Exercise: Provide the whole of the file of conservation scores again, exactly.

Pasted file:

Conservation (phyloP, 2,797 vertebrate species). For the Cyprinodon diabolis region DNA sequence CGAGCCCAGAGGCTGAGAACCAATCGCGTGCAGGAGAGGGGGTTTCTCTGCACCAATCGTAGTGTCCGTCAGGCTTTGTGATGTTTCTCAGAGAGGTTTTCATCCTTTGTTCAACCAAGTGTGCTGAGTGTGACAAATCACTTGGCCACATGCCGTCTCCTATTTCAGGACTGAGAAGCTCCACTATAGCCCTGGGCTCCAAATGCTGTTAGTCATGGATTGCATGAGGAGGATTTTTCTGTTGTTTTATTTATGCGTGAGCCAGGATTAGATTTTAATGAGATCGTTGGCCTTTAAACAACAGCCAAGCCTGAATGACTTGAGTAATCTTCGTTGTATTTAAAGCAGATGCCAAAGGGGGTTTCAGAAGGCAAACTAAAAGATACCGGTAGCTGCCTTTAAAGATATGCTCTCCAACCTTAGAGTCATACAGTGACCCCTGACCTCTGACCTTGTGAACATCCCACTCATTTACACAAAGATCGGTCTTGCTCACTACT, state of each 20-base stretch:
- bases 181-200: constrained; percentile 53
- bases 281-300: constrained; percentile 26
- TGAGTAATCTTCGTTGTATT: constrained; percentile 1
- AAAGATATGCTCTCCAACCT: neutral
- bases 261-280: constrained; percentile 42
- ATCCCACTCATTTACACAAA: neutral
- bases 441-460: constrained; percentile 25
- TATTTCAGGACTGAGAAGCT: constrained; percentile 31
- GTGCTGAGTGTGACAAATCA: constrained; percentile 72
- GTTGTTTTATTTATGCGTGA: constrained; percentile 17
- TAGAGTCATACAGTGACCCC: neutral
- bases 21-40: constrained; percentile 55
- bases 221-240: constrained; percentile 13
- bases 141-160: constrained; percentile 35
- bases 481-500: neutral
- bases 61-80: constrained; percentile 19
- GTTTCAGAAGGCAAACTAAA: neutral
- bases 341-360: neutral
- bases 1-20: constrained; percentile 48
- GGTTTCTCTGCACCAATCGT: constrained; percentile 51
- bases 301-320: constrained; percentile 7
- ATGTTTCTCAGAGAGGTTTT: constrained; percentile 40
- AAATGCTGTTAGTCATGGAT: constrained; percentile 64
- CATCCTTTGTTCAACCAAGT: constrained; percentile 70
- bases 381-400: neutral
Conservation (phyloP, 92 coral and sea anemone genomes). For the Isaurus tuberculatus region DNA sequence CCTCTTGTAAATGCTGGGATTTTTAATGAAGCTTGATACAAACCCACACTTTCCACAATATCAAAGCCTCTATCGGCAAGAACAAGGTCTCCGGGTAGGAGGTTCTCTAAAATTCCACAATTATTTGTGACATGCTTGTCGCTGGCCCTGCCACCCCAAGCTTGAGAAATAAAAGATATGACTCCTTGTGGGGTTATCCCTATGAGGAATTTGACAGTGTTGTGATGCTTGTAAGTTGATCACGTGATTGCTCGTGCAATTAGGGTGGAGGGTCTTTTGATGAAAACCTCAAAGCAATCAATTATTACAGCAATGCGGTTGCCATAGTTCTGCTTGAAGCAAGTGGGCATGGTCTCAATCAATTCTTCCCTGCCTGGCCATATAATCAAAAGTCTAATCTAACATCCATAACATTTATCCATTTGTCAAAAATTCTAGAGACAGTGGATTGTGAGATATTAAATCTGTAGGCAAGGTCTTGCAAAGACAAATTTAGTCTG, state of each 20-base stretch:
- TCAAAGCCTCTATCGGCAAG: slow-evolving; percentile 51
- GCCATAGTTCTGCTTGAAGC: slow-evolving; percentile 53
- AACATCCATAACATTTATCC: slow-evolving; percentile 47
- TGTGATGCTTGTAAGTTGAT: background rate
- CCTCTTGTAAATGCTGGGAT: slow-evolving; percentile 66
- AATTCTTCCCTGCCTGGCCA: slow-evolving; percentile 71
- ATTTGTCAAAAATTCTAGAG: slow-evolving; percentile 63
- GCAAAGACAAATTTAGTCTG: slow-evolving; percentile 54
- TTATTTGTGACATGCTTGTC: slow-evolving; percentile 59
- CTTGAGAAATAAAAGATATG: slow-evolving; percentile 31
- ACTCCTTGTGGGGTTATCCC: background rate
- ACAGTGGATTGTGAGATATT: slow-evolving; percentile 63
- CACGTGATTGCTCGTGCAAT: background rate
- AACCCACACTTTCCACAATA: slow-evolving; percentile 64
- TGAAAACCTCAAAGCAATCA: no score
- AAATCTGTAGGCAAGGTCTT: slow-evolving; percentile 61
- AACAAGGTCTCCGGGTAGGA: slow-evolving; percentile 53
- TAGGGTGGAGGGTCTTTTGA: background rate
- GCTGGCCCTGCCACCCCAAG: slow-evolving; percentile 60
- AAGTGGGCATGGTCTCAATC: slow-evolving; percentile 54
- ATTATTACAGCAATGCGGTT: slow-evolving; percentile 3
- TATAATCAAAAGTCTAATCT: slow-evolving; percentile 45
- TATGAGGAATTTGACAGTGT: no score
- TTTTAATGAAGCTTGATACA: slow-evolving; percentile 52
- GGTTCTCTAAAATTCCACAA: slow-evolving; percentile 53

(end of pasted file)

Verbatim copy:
Conservation (phyloP, 2,797 vertebrate species). For the Cyprinodon diabolis region DNA sequence CGAGCCCAGAGGCTGAGAACCAATCGCGTGCAGGAGAGGGGGTTTCTCTGCACCAATCGTAGTGTCCGTCAGGCTTTGTGATGTTTCTCAGAGAGGTTTTCATCCTTTGTTCAACCAAGTGTGCTGAGTGTGACAAATCACTTGGCCACATGCCGTCTCCTATTTCAGGACTGAGAAGCTCCACTATAGCCCTGGGCTCCAAATGCTGTTAGTCATGGATTGCATGAGGAGGATTTTTCTGTTGTTTTATTTATGCGTGAGCCAGGATTAGATTTTAATGAGATCGTTGGCCTTTAAACAACAGCCAAGCCTGAATGACTTGAGTAATCTTCGTTGTATTTAAAGCAGATGCCAAAGGGGGTTTCAGAAGGCAAACTAAAAGATACCGGTAGCTGCCTTTAAAGATATGCTCTCCAACCTTAGAGTCATACAGTGACCCCTGACCTCTGACCTTGTGAACATCCCACTCATTTACACAAAGATCGGTCTTGCTCACTACT, state of each 20-base stretch:
- bases 181-200: constrained; percentile 53
- bases 281-300: constrained; percentile 26
- TGAGTAATCTTCGTTGTATT: constrained; percentile 1
- AAAGATATGCTCTCCAACCT: neutral
- bases 261-280: constrained; percentile 42
- ATCCCACTCATTTACACAAA: neutral
- bases 441-460: constrained; percentile 25
- TATTTCAGGACTGAGAAGCT: constrained; percentile 31
- GTGCTGAGTGTGACAAATCA: constrained; percentile 72
- GTTGTTTTATTTATGCGTGA: constrained; percentile 17
- TAGAGTCATACAGTGACCCC: neutral
- bases 21-40: constrained; percentile 55
- bases 221-240: constrained; percentile 13
- bases 141-160: constrained; percentile 35
- bases 481-500: neutral
- bases 61-80: constrained; percentile 19
- GTTTCAGAAGGCAAACTAAA: neutral
- bases 341-360: neutral
- bases 1-20: constrained; percentile 48
- GGTTTCTCTGCACCAATCGT: constrained; percentile 51
- bases 301-320: constrained; percentile 7
- ATGTTTCTCAGAGAGGTTTT: constrained; percentile 40
- AAATGCTGTTAGTCATGGAT: constrained; percentile 64
- CATCCTTTGTTCAACCAAGT: constrained; percentile 70
- bases 381-400: neutral
Conservation (phyloP, 92 coral and sea anemone genomes). For the Isaurus tuberculatus region DNA sequence CCTCTTGTAAATGCTGGGATTTTTAATGAAGCTTGATACAAACCCACACTTTCCACAATATCAAAGCCTCTATCGGCAAGAACAAGGTCTCCGGGTAGGAGGTTCTCTAAAATTCCACAATTATTTGTGACATGCTTGTCGCTGGCCCTGCCACCCCAAGCTTGAGAAATAAAAGATATGACTCCTTGTGGGGTTATCCCTATGAGGAATTTGACAGTGTTGTGATGCTTGTAAGTTGATCACGTGATTGCTCGTGCAATTAGGGTGGAGGGTCTTTTGATGAAAACCTCAAAGCAATCAATTATTACAGCAATGCGGTTGCCATAGTTCTGCTTGAAGCAAGTGGGCATGGTCTCAATCAATTCTTCCCTGCCTGGCCATATAATCAAAAGTCTAATCTAACATCCATAACATTTATCCATTTGTCAAAAATTCTAGAGACAGTGGATTGTGAGATATTAAATCTGTAGGCAAGGTCTTGCAAAGACAAATTTAGTCTG, state of each 20-base stretch:
- TCAAAGCCTCTATCGGCAAG: slow-evolving; percentile 51
- GCCATAGTTCTGCTTGAAGC: slow-evolving; percentile 53
- AACATCCATAACATTTATCC: slow-evolving; percentile 47
- TGTGATGCTTGTAAGTTGAT: background rate
- CCTCTTGTAAATGCTGGGAT: slow-evolving; percentile 66
- AATTCTTCCCTGCCTGGCCA: slow-evolving; percentile 71
- ATTTGTCAAAAATTCTAGAG: slow-evolving; percentile 63
- GCAAAGACAAATTTAGTCTG: slow-evolving; percentile 54
- TTATTTGTGACATGCTTGTC: slow-evolving; percentile 59
- CTTGAGAAATAAAAGATATG: slow-evolving; percentile 31
- ACTCCTTGTGGGGTTATCCC: background rate
- ACAGTGGATTGTGAGATATT: slow-evolving; percentile 63
- CACGTGATTGCTCGTGCAAT: background rate
- AACCCACACTTTCCACAATA: slow-evolving; percentile 64
- TGAAAACCTCAAAGCAATCA: no score
- AAATCTGTAGGCAAGGTCTT: slow-evolving; percentile 61
- AACAAGGTCTCCGGGTAGGA: slow-evolving; percentile 53
- TAGGGTGGAGGGTCTTTTGA: background rate
- GCTGGCCCTGCCACCCCAAG: slow-evolving; percentile 60
- AAGTGGGCATGGTCTCAATC: slow-evolving; percentile 54
- ATTATTACAGCAATGCGGTT: slow-evolving; percentile 3
- TATAATCAAAAGTCTAATCT: slow-evolving; percentile 45
- TATGAGGAATTTGACAGTGT: no score
- TTTTAATGAAGCTTGATACA: slow-evolving; percentile 52
- GGTTCTCTAAAATTCCACAA: slow-evolving; percentile 53